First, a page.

Now I may be a 6 foot 3 bloke in what I believe to be a monster-free home but I am not ashamed to say that the earnestness in which Amélie say those four words made my hackles raise and adrenalin start pumping through my veins.  So I looked around to see what could be causing the shadow that her imagination was turning into a grinning two-faced disc monster.  I couldn’t see anything but being as positive as I could be under the circumstances that it was either the moon peaking through the crack in the curtains or the night light (or a combination of the two) was the cause of the denizen of the night, I moved some of the untidied things about, including the main suspect, an errant sock.  Amélie confirmed that she could no longer see the monster but was scared that it would come back.  So I told her to take her teddy to be as we all know that the reason that children take teddies to bed is that monsters are scared of teddies.  Amélie accepted this and was soon snoring.  I crept back into our room, keeping an eye out for a two-faced disc monster on the way.

So with the house tidied and only a few threats to phone Santa Claus it was Christmas Eve before we knew it and the first of our visitors arrived. Nanny Fran, Auntie Liz and Auntie Mary arrived before another special visitor.  The UK were blessed with the coincidence that the International Space Station’s orbit brought it over during the week or so before Christmas.  Alerted to this fact via social media, we decided, along with many parents across the land, to tell the children that it was Santa’s sleigh heading towards the children of Thailand.  So at 17:23 we stood in our garden in the freezing cold looking for a bright light to streak across the sky.  We were blessed with clear skies and a good viewing angle and sure enough we watched it arc across the sky.  Amélie was even convinced that she could see Rudolph’s bright red nose, and Santa waving.

We thank the crew of the International Space Station for impersonating Santa Claus so well, and from now on it will be known as Santa’s International Space Sleigh.

So, after Santa’s appearance it was relatively easy to get the kids into bed ready for his appearance in chez Bagnall.

The girls must have been very good as Santa had left them a well packed stocking each, and Amélie had been left a purple pram for her baby.  Santa didn’t factor Amélie waking at 0230 for a wee, noticing the pram and wheeling it in to Mommy and Daddy’s room to show them.  We managed to convince her to go back to sleep before Santa had noticed that she was awake and that it would still be there in the morning.  Fortunately she did what she was told.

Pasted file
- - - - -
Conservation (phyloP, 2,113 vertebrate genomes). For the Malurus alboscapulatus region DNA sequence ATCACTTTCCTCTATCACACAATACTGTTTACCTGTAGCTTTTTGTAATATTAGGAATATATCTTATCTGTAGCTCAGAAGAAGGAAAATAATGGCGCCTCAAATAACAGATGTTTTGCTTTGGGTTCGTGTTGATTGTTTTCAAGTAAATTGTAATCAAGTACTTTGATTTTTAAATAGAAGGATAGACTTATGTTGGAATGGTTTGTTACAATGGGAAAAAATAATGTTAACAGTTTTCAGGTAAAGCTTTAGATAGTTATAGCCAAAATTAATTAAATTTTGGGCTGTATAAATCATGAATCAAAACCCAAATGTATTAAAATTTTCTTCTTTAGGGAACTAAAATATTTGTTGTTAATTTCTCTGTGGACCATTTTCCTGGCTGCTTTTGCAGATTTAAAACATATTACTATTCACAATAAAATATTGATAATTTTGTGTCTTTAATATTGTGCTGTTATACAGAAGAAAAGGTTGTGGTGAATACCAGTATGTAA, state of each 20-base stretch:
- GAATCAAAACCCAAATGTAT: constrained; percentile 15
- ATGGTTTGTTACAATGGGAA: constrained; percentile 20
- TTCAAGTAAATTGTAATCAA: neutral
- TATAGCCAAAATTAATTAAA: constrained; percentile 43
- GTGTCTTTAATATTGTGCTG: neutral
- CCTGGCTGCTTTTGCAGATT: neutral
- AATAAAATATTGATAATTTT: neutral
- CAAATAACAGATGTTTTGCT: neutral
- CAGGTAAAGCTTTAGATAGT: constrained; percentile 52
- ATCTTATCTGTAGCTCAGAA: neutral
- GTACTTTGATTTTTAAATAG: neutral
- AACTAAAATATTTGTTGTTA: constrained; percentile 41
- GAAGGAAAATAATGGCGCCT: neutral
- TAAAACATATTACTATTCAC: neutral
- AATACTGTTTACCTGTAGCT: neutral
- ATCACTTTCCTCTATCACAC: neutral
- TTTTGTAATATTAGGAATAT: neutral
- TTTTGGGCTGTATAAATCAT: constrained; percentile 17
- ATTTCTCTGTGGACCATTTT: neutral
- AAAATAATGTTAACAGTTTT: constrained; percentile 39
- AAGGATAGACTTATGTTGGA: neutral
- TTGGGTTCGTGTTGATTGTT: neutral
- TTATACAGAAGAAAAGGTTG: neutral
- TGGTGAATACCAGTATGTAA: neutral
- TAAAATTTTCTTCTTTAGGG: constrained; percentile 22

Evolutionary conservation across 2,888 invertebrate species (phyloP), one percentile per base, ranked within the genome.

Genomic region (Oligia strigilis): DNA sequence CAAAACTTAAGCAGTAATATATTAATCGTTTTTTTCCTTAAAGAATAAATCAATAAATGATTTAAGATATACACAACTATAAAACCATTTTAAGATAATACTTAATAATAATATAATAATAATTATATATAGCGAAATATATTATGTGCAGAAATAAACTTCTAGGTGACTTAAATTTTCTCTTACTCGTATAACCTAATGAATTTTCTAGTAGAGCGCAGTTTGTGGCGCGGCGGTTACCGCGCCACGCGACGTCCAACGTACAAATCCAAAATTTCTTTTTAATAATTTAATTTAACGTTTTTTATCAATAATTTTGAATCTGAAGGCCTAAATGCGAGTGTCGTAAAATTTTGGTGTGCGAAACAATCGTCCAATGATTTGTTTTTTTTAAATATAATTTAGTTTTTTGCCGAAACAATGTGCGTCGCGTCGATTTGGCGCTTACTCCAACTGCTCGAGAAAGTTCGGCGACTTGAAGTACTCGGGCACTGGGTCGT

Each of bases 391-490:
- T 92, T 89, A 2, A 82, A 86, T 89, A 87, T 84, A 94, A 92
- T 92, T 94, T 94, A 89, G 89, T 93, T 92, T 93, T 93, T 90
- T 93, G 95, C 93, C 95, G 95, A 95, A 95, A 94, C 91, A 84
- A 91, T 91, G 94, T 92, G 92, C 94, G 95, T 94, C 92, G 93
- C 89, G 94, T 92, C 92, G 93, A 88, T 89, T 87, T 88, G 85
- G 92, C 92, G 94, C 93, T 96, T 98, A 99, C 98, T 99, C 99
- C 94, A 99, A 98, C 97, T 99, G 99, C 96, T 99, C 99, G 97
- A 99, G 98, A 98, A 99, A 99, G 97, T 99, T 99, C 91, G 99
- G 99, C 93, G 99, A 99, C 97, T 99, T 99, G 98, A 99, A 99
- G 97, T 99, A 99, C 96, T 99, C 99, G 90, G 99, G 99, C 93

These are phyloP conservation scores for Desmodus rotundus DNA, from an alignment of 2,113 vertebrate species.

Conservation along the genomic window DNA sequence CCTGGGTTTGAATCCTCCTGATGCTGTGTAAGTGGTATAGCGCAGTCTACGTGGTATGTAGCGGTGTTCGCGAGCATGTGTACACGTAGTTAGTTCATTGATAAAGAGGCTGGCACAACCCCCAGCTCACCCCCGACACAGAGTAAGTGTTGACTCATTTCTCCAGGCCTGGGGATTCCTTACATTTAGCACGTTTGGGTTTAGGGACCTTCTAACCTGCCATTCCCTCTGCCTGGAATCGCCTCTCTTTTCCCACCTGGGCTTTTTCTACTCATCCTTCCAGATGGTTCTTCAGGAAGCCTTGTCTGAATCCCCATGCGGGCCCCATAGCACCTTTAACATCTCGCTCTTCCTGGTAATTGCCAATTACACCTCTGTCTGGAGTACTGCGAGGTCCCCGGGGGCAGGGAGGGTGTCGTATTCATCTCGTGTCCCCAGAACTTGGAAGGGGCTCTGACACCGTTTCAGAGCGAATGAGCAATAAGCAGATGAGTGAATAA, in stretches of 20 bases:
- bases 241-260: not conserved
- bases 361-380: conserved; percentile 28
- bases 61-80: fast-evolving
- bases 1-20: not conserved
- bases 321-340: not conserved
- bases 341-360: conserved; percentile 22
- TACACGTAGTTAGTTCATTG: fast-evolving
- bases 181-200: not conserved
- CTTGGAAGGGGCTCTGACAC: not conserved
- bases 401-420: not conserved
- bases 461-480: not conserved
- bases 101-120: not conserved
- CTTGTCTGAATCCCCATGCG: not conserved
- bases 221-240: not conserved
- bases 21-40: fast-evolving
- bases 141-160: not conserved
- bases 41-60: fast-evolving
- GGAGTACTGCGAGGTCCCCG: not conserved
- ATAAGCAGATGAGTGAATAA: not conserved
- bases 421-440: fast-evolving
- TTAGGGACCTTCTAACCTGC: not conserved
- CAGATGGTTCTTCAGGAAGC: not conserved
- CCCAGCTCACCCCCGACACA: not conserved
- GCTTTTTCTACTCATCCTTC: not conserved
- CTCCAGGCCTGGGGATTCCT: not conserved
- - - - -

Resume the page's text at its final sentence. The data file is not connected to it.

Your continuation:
Nanny Fran, Auntie Liz and Auntie Mary must have been good girls too, as there was a little stocking left for each of them too.

Christmas morning was taken up by opening presents, and there was a lot of them.  Opening presents and bacon sandwiches.  Then it was time for the main event of Christmas, Christmas Dinner.  I was the nominated chef of the day cooking for the families Bagnall and Cathrall.  I had a little help in the form of the turkey was cooked by Nanny and Granddad, because I wouldn’t have had enough cooker space (it was tight as it was).  Nevertheless everything was cooked, nothing got burnt and everyone ate to their hearts (or stomach’s content).  In fact I could have probably served another half a dozen people easily.  Indeed we are still making our way through the leftovers.

When we suggested that we would cook Christmas dinner we had but one condition: everyone wore a Christmas jumper.  I am pleased to report that everyone did and it certainly added to the Christmasiness, unfortunately there was one element missing: snow.  It was cold but no snow.  Amélie was certainly disappointed and kept asking when it was going to snow.  It saved Daddy asking the same question. But despite the lack of snow as Christmases go it was pretty darn good, even without the mantelpiece, roaring log fire, egg-nog and pipe (don’t ask).  Not sure if we can do it all again next year, but ask me again in October.

There may not have been any snow in Staines Upon Thames on Christmas day but Nanny Fran was blessed with some on her return to West Bromwich, indeed it was a veritable blizzard during the Boxing day game between West Bromwich Albion and Manchester City.  We are still waiting for our first fall here.  Indeed, it has not snowed since we moved in.  A blessing considering the lack of heating on the ground floor (update in future episodes).

All it leaves me to say, is that I trust that you all had a great Christmas and indeed a great 2014 and thank you for reading.  I would also like to thank you all for your generosity all three baguettes were very blessed with the gifts they received, now we just have to find space for them all and I look forward to seeing you all in 2015.

Peace and love